Catholics, Muslims, and the Mosque Controversy

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“The American River Ganges,” Thomas Nast’s 1875 cartoon showing Catholic priests as crocodiles attacking the United States to devour the nation’s school children

As historians of American Catholicism, and Catholics, we are concerned to see the revival of a strain of nativism in the current controversy over the establishment of an Islamic center some blocks from Ground Zero in lower Manhattan.

For much of the nineteenth century Catholics in America were the unassimilated, sometimes violent “religious other.” Often they did not speak English or attend public schools. Some of their religious women—nuns—wore distinctive clothing. Their religious practices and beliefs—from rosaries to transubstantiation—seemed to many Americans superstitious nonsense.

Most worrisome, Catholics seemed insufficiently grateful for their ability to build churches and worship in a democracy, rights sometimes denied to Protestants and Jews in Catholic countries, notably Italy. In the 1840s and 1850s these anxieties about Catholicism in American society turned violent, including mob attacks on priests and churches as well as the formation of a major political party, the American Party, dedicated to combating Catholic influence. This led to novel claims that the US constitution demanded an absolute separation of church and state—claims that stem not from Thomas Jefferson and George Washington but from nineteenth-century politicians, ministers, and editors worried that adherents of a hierarchical Catholicism might destroy the hard-won achievements of American democracy. In 1875, a decade after accepting General Lee’s surrender at Appomattox, President Ulysses S. Grant publicly warned that Catholicism might prove as divisive in American society as the Confederacy.

Like many American Muslims today, many American Catholics squirmed when their foreign-born religious leaders offered belligerent or tone-deaf pronouncements on the modern world. New York’s own Bishop John Hughes thundered in 1850 that the Church’s mission was to convert “the officers of the navy and the Marines, commander of the Army, the legislatures, the Senate, the Cabinet, the president and all.” The Syllabus of Errors, promulgated by Pope Pius IX in 1864 denied that the Church had any duty to reconcile itself with “progress, liberalism, and modern civilization.”

But a Catholic president was elected in 1960, and today Catholics hold more seats in Congress than any other religious body. The Vice-President and Speaker of the House are Catholics, as are six of the nine Supreme Court justices.

It took Catholics more than a full century to attain their current level of acceptance and influence, and they made their share of mistakes along the way, occasionally by trying too hard to prove their patriotic bona fides. (Exhibit A: Senator Joseph McCarthy, whose name is now, paradoxically, a synonym for “un-American activities.”) But they earned their place, over the course of many decades, by serving (and dying for) their country, and building their own churches, schools and health care systems alongside public counterparts, which they also frequented and supported with their taxes.

Meanwhile, American Catholics helped transform parts of their own church that seemed at odds with the American freedoms they had come to cherish. An American Jesuit, John Courtney Murray, was decisive in shaping Dignitatis Humanae (1965)—the Declaration on Religious Liberty, in which the Second Vatican Council endorsed religious freedom for all people. In this sense, the American acceptance and encouragement of Catholic parishes and schools once seen as threatening, reshaped an international religious institution. The late Harvard political scientist Samuel Huntington once commented on how ironic it was that the papacy had become the greatest global champion of religious freedom in the final quarter of the twentieth century.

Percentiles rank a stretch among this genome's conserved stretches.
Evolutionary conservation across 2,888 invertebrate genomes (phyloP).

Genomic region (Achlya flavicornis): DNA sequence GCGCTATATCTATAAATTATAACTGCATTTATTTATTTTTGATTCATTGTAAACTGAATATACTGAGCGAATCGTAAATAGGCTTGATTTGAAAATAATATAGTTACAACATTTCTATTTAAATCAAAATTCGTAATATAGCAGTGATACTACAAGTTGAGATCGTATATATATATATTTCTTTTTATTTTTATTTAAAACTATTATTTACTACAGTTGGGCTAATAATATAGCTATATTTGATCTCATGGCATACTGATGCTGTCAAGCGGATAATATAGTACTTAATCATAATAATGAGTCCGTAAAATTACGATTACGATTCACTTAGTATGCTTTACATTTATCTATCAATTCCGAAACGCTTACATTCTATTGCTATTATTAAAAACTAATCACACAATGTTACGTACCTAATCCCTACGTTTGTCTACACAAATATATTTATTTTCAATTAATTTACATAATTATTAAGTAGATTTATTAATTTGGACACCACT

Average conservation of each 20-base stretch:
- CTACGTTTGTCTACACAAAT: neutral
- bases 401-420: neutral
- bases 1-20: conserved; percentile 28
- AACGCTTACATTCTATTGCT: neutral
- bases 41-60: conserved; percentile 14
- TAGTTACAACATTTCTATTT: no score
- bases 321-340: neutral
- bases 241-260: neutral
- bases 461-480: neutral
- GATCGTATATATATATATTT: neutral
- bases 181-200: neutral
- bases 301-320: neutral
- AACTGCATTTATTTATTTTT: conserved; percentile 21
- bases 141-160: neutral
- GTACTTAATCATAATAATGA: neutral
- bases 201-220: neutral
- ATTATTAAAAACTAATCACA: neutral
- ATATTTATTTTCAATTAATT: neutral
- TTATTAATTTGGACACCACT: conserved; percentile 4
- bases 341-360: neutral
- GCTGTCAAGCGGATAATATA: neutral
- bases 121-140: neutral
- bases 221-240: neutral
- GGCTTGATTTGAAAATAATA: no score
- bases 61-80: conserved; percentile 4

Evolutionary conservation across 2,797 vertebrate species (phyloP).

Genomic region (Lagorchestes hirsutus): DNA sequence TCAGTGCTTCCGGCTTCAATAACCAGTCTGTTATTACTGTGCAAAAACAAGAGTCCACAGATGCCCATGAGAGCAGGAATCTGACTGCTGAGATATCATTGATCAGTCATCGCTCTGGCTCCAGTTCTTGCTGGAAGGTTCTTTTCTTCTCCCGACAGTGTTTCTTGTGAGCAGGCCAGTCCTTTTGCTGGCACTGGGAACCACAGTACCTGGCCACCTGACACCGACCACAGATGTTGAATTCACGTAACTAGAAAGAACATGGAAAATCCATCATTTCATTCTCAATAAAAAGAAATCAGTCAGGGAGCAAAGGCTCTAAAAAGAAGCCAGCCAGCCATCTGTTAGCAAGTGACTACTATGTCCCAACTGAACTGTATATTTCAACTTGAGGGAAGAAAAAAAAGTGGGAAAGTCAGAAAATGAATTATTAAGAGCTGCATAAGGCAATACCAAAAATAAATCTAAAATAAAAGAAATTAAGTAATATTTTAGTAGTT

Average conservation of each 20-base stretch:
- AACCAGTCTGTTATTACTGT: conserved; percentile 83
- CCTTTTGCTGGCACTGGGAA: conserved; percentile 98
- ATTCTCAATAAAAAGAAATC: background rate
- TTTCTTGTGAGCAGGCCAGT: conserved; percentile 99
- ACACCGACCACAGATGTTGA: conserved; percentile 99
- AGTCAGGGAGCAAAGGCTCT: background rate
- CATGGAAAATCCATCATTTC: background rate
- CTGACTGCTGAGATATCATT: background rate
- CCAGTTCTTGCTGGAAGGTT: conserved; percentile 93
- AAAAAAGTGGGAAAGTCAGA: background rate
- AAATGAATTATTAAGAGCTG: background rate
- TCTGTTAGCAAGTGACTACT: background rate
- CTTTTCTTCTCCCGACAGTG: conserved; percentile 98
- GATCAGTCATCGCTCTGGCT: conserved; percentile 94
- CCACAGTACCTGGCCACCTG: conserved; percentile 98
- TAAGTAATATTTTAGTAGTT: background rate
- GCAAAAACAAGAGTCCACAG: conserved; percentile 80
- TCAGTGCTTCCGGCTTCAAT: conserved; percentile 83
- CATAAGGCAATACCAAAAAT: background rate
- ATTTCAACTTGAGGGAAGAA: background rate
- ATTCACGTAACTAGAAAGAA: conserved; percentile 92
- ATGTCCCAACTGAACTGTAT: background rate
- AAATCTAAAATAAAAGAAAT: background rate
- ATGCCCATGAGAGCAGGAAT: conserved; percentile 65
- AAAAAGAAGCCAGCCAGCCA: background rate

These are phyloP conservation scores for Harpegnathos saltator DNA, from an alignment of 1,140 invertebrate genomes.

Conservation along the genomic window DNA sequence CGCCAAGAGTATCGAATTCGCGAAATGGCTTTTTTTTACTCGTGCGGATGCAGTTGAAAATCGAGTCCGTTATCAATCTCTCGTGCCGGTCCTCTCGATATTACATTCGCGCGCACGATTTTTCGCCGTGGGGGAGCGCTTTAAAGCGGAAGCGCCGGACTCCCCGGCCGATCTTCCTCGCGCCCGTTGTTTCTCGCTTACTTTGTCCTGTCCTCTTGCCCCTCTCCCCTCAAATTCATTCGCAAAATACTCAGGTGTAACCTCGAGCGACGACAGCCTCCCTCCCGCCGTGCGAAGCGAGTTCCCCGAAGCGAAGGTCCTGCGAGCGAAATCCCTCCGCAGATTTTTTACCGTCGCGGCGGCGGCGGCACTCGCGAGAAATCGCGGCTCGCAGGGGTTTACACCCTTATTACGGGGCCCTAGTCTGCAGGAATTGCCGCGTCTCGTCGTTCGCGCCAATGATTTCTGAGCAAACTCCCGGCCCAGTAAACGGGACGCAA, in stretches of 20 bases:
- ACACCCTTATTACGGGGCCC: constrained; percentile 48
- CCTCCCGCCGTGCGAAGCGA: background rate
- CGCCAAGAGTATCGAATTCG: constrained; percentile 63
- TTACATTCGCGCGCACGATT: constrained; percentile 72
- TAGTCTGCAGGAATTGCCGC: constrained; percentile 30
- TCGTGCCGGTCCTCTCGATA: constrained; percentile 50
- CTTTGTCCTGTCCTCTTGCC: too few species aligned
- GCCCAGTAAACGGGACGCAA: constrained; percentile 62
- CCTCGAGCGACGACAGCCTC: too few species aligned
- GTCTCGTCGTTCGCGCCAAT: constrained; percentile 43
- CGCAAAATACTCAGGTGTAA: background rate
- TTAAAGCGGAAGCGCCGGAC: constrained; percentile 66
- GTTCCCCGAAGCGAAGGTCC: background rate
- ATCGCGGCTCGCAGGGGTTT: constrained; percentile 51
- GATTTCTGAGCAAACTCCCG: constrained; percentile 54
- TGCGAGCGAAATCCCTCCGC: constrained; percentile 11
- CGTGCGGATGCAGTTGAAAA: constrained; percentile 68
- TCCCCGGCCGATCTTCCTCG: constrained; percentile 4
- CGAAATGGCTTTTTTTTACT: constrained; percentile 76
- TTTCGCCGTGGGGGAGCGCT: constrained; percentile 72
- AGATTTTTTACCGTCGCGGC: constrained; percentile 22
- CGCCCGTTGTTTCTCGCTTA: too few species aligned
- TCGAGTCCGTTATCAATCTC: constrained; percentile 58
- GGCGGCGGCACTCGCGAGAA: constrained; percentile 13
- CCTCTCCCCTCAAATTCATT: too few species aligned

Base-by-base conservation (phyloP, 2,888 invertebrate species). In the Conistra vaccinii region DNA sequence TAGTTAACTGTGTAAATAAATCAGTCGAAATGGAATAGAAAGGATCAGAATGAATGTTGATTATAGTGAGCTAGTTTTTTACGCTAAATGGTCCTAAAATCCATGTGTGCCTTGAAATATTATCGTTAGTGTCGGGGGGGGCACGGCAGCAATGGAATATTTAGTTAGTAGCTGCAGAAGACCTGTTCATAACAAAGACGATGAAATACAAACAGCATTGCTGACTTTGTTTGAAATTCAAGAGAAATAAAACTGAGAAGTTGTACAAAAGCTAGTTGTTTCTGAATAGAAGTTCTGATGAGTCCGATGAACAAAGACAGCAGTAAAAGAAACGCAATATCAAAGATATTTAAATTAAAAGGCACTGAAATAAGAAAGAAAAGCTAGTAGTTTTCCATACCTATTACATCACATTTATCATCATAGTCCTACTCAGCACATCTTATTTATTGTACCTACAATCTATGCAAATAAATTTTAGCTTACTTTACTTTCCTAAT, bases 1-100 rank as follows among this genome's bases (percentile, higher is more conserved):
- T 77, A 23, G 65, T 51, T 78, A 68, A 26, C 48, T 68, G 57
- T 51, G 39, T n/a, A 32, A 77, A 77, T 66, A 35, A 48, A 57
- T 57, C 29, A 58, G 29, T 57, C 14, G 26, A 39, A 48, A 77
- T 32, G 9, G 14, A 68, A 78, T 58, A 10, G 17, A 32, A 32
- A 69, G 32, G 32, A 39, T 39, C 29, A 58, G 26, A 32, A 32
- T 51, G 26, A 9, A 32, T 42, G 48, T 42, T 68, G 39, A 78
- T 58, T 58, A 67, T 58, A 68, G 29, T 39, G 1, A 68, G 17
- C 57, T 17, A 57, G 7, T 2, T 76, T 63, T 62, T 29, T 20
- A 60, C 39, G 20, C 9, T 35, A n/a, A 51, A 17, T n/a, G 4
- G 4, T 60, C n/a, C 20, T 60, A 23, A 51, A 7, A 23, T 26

Historical comparisons are bound to be inexact; but American Muslims, like American Catholics, are now building their own religious and cultural institutions, and they are seeking guidance from a wide variety of religious sources—some few from jihadists, most from accommodationists.

Feisal Abdul Rauf, the imam at the center of the New York controversy, is an accommodationist. He claims, correctly, that the vast majority of the nation’s Muslims abhor al-Qaeda. Moreover, Rauf seeks to demonstrate that Muslims are no less Americans than are their Christian and Jewish counterparts. They, too, pray for (and were among) the victims of the September 11, 2001 terrorists and beg God’s forgiveness for atrocities committed in his name.

Is it imprudent for Rauf and his supporters to locate the proposed Islamic center so close to the site of terrible violence against Americans committed in the name of Islam? In fact the fault lies less with Rauf than with a debased effort to whip up partisan fervor around the issue. Must Muslims unequivocally reject all forms of terrorism—especially those Muslims who wish to promote full Muslim participation in American society? Of course. But if the Catholic experience in the United States holds any lesson it is that becoming American also means asserting one’s constitutional rights, fully and forcefully, even if that assertion is occasionally taken to be insulting. The genius of the American experiment in religious liberty is precisely this long-term confidence that equal rights for all religious groups builds the loyalty every democratic society needs. Certainly American Catholics learned that lesson long ago.


R. Scott Appleby is the John M. Regan, Jr. Director of the Kroc Institute for International Peace Studies at Notre Dame. John T. McGreevy is the I.A. O’Shaughnessy Dean of the College of Arts and Letters at the University of Notre Dame.

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